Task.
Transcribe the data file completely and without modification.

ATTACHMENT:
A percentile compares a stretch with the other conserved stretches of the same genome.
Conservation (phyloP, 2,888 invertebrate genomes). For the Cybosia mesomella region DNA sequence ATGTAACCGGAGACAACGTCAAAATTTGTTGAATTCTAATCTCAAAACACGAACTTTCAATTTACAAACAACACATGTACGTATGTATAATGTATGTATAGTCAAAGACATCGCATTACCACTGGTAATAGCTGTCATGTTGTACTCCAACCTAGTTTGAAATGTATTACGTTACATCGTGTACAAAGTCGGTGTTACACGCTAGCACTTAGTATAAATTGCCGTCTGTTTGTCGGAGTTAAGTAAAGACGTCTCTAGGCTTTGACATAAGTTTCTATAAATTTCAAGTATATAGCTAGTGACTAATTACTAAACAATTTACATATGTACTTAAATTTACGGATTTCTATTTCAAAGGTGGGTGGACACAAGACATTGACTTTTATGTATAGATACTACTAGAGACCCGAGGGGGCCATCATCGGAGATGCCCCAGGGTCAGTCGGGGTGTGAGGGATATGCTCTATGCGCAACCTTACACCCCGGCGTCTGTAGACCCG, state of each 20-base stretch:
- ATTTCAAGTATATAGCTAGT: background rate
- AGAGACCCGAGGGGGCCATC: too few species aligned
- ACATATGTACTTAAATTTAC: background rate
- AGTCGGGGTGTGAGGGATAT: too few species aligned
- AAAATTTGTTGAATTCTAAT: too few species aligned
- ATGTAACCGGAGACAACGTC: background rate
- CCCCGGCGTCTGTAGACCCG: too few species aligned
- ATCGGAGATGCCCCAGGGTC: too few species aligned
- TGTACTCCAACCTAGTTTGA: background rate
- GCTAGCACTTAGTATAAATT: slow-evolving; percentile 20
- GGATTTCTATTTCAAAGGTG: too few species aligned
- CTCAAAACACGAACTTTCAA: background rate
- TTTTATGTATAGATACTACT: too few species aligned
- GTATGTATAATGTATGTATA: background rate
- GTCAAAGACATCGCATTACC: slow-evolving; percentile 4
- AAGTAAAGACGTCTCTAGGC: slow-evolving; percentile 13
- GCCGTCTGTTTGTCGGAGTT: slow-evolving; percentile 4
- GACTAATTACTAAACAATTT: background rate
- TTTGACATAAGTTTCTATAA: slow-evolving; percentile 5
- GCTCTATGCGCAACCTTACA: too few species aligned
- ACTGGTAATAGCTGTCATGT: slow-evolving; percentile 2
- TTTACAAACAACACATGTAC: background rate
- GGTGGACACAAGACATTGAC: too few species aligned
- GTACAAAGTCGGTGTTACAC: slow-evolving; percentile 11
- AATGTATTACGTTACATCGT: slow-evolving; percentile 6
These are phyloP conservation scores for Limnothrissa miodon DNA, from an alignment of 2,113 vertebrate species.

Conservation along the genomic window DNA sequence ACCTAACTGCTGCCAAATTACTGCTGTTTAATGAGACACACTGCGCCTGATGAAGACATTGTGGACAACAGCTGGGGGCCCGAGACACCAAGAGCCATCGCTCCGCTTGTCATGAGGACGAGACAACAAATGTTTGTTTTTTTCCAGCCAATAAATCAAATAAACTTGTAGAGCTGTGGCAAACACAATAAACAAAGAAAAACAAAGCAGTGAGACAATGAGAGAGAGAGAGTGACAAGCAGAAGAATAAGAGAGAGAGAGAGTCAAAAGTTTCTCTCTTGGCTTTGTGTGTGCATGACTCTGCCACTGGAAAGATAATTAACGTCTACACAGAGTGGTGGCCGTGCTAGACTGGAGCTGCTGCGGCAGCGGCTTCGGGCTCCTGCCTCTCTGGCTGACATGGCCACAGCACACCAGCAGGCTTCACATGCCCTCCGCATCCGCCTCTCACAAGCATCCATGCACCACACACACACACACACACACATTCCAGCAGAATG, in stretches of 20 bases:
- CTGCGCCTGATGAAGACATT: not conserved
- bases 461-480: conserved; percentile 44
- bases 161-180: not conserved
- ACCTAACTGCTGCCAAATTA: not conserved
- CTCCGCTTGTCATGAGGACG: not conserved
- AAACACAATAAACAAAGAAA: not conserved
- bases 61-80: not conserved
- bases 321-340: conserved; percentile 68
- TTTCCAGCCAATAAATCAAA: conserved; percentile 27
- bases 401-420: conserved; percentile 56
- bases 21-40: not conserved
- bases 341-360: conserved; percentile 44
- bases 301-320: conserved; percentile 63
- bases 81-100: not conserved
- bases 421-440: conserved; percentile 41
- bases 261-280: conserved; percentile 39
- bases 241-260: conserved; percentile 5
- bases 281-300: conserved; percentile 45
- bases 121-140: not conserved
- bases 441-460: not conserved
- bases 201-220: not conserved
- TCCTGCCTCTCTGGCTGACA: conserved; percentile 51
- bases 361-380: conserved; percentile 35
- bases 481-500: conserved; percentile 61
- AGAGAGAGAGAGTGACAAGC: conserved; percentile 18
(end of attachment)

A percentile compares a stretch with the other conserved stretches of the same genome.
Conservation (phyloP, 2,888 invertebrate genomes). For the Cybosia mesomella region DNA sequence ATGTAACCGGAGACAACGTCAAAATTTGTTGAATTCTAATCTCAAAACACGAACTTTCAATTTACAAACAACACATGTACGTATGTATAATGTATGTATAGTCAAAGACATCGCATTACCACTGGTAATAGCTGTCATGTTGTACTCCAACCTAGTTTGAAATGTATTACGTTACATCGTGTACAAAGTCGGTGTTACACGCTAGCACTTAGTATAAATTGCCGTCTGTTTGTCGGAGTTAAGTAAAGACGTCTCTAGGCTTTGACATAAGTTTCTATAAATTTCAAGTATATAGCTAGTGACTAATTACTAAACAATTTACATATGTACTTAAATTTACGGATTTCTATTTCAAAGGTGGGTGGACACAAGACATTGACTTTTATGTATAGATACTACTAGAGACCCGAGGGGGCCATCATCGGAGATGCCCCAGGGTCAGTCGGGGTGTGAGGGATATGCTCTATGCGCAACCTTACACCCCGGCGTCTGTAGACCCG, state of each 20-base stretch:
- ATTTCAAGTATATAGCTAGT: background rate
- AGAGACCCGAGGGGGCCATC: too few species aligned
- ACATATGTACTTAAATTTAC: background rate
- AGTCGGGGTGTGAGGGATAT: too few species aligned
- AAAATTTGTTGAATTCTAAT: too few species aligned
- ATGTAACCGGAGACAACGTC: background rate
- CCCCGGCGTCTGTAGACCCG: too few species aligned
- ATCGGAGATGCCCCAGGGTC: too few species aligned
- TGTACTCCAACCTAGTTTGA: background rate
- GCTAGCACTTAGTATAAATT: slow-evolving; percentile 20
- GGATTTCTATTTCAAAGGTG: too few species aligned
- CTCAAAACACGAACTTTCAA: background rate
- TTTTATGTATAGATACTACT: too few species aligned
- GTATGTATAATGTATGTATA: background rate
- GTCAAAGACATCGCATTACC: slow-evolving; percentile 4
- AAGTAAAGACGTCTCTAGGC: slow-evolving; percentile 13
- GCCGTCTGTTTGTCGGAGTT: slow-evolving; percentile 4
- GACTAATTACTAAACAATTT: background rate
- TTTGACATAAGTTTCTATAA: slow-evolving; percentile 5
- GCTCTATGCGCAACCTTACA: too few species aligned
- ACTGGTAATAGCTGTCATGT: slow-evolving; percentile 2
- TTTACAAACAACACATGTAC: background rate
- GGTGGACACAAGACATTGAC: too few species aligned
- GTACAAAGTCGGTGTTACAC: slow-evolving; percentile 11
- AATGTATTACGTTACATCGT: slow-evolving; percentile 6
These are phyloP conservation scores for Limnothrissa miodon DNA, from an alignment of 2,113 vertebrate species.

Conservation along the genomic window DNA sequence ACCTAACTGCTGCCAAATTACTGCTGTTTAATGAGACACACTGCGCCTGATGAAGACATTGTGGACAACAGCTGGGGGCCCGAGACACCAAGAGCCATCGCTCCGCTTGTCATGAGGACGAGACAACAAATGTTTGTTTTTTTCCAGCCAATAAATCAAATAAACTTGTAGAGCTGTGGCAAACACAATAAACAAAGAAAAACAAAGCAGTGAGACAATGAGAGAGAGAGAGTGACAAGCAGAAGAATAAGAGAGAGAGAGAGTCAAAAGTTTCTCTCTTGGCTTTGTGTGTGCATGACTCTGCCACTGGAAAGATAATTAACGTCTACACAGAGTGGTGGCCGTGCTAGACTGGAGCTGCTGCGGCAGCGGCTTCGGGCTCCTGCCTCTCTGGCTGACATGGCCACAGCACACCAGCAGGCTTCACATGCCCTCCGCATCCGCCTCTCACAAGCATCCATGCACCACACACACACACACACACACATTCCAGCAGAATG, in stretches of 20 bases:
- CTGCGCCTGATGAAGACATT: not conserved
- bases 461-480: conserved; percentile 44
- bases 161-180: not conserved
- ACCTAACTGCTGCCAAATTA: not conserved
- CTCCGCTTGTCATGAGGACG: not conserved
- AAACACAATAAACAAAGAAA: not conserved
- bases 61-80: not conserved
- bases 321-340: conserved; percentile 68
- TTTCCAGCCAATAAATCAAA: conserved; percentile 27
- bases 401-420: conserved; percentile 56
- bases 21-40: not conserved
- bases 341-360: conserved; percentile 44
- bases 301-320: conserved; percentile 63
- bases 81-100: not conserved
- bases 421-440: conserved; percentile 41
- bases 261-280: conserved; percentile 39
- bases 241-260: conserved; percentile 5
- bases 281-300: conserved; percentile 45
- bases 121-140: not conserved
- bases 441-460: not conserved
- bases 201-220: not conserved
- TCCTGCCTCTCTGGCTGACA: conserved; percentile 51
- bases 361-380: conserved; percentile 35
- bases 481-500: conserved; percentile 61
- AGAGAGAGAGAGTGACAAGC: conserved; percentile 18